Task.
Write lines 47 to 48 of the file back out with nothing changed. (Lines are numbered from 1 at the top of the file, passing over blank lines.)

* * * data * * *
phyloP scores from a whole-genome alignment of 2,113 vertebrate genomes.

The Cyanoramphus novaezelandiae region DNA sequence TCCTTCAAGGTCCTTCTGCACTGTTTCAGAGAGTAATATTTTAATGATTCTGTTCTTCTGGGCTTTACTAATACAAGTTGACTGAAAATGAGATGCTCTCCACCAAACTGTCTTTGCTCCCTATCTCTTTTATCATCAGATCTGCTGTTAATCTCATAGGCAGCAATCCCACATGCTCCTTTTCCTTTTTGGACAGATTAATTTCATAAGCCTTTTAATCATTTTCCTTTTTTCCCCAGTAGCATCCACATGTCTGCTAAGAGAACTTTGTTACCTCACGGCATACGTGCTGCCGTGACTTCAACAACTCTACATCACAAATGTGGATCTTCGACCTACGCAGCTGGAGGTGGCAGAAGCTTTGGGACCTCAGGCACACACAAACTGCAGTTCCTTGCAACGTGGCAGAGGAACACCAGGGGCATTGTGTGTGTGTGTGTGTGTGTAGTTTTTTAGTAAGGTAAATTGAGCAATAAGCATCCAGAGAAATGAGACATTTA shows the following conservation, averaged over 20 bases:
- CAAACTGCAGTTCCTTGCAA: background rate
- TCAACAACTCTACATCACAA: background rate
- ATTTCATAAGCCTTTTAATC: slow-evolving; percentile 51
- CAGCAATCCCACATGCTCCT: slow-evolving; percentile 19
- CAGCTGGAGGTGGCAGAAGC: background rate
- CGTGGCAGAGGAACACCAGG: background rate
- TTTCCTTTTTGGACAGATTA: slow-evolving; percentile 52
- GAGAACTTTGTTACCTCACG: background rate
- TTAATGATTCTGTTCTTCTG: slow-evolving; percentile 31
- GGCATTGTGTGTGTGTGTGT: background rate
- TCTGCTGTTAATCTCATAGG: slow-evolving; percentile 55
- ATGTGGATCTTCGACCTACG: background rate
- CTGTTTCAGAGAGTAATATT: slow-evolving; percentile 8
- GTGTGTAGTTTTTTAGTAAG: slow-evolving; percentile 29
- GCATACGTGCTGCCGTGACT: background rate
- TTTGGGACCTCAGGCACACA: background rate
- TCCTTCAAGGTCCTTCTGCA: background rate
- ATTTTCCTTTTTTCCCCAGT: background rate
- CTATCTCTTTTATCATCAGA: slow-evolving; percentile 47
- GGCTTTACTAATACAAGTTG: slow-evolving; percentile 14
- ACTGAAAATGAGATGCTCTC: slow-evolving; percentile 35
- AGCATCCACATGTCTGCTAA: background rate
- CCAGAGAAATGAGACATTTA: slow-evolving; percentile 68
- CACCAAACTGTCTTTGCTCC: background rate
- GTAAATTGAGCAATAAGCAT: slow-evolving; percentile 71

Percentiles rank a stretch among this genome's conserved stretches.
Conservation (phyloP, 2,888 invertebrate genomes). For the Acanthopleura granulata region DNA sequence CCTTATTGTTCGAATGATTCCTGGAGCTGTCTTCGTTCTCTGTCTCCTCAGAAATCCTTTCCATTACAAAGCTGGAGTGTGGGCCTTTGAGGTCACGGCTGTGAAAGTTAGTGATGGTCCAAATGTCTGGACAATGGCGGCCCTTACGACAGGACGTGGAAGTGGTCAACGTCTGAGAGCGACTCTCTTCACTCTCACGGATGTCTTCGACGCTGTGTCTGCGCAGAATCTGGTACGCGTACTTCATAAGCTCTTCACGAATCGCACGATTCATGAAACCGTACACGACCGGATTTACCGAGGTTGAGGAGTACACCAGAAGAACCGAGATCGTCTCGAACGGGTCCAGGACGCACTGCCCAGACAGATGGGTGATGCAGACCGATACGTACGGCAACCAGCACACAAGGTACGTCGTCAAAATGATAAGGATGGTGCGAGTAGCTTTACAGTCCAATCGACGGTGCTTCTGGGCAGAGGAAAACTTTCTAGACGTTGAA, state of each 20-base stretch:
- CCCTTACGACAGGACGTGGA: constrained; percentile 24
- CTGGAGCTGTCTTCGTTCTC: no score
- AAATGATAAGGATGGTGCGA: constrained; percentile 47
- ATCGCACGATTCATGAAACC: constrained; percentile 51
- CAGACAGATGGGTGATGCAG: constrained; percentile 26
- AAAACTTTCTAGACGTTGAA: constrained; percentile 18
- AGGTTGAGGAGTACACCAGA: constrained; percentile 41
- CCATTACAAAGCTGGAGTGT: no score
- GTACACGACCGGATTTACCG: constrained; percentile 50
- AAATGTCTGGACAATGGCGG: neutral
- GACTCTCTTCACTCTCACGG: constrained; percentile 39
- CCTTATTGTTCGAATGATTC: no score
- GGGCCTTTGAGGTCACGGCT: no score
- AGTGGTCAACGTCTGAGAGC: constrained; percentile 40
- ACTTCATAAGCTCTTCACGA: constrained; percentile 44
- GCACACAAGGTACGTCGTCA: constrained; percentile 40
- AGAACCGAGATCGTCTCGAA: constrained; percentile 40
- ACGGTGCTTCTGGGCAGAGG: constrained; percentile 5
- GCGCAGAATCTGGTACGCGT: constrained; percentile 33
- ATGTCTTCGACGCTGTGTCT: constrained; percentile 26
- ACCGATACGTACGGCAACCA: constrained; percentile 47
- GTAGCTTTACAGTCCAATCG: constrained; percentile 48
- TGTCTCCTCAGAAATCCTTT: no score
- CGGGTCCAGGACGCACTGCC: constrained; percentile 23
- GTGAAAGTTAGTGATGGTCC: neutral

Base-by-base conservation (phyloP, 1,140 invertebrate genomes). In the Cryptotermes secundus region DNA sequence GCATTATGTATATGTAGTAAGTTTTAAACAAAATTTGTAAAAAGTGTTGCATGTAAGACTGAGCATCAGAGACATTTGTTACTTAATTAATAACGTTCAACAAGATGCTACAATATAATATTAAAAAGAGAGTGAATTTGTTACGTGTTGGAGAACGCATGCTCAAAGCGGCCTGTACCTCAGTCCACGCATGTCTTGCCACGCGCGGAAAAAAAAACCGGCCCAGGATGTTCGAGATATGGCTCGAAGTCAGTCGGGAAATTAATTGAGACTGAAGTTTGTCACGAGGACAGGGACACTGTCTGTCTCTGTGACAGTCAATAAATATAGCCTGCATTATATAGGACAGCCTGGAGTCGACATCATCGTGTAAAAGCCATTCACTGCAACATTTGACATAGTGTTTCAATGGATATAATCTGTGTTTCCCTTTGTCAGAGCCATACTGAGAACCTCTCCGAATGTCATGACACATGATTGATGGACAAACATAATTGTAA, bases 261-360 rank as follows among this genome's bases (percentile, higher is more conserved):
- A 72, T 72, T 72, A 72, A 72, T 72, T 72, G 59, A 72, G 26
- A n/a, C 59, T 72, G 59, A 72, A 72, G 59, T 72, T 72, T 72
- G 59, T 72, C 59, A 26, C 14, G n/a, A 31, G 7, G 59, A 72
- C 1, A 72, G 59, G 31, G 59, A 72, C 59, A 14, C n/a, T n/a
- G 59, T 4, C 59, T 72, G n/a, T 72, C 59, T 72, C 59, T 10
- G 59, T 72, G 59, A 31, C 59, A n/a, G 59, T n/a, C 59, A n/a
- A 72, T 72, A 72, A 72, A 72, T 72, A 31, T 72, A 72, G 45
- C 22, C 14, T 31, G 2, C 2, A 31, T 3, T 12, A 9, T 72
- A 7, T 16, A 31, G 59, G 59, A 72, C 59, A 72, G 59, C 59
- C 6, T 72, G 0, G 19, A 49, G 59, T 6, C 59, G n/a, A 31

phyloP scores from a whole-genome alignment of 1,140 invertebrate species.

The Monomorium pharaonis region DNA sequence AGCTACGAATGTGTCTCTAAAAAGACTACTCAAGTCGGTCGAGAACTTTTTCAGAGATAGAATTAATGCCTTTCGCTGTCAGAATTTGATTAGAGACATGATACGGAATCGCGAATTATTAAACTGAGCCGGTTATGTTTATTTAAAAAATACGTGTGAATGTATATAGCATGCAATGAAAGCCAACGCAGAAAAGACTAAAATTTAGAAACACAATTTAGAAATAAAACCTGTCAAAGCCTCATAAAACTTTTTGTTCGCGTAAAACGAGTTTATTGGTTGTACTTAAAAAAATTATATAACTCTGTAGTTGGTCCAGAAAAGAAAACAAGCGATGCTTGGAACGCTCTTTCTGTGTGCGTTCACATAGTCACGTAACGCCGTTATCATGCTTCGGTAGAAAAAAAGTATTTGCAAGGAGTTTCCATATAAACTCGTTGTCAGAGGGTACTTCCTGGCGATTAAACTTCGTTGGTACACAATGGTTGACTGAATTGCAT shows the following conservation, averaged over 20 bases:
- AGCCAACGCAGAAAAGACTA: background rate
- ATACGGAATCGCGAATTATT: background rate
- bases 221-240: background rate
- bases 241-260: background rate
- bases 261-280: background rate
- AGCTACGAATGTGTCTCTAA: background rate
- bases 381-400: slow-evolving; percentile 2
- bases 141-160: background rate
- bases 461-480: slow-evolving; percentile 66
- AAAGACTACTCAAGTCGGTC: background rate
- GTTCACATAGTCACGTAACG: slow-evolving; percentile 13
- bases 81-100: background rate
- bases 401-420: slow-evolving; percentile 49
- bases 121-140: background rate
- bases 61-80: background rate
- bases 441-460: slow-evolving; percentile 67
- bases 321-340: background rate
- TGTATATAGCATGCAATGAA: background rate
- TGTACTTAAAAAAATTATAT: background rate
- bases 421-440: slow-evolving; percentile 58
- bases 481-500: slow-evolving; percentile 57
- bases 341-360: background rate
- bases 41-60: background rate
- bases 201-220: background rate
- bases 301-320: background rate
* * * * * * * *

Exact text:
- ACGGTGCTTCTGGGCAGAGG: constrained; percentile 5
- GCGCAGAATCTGGTACGCGT: constrained; percentile 33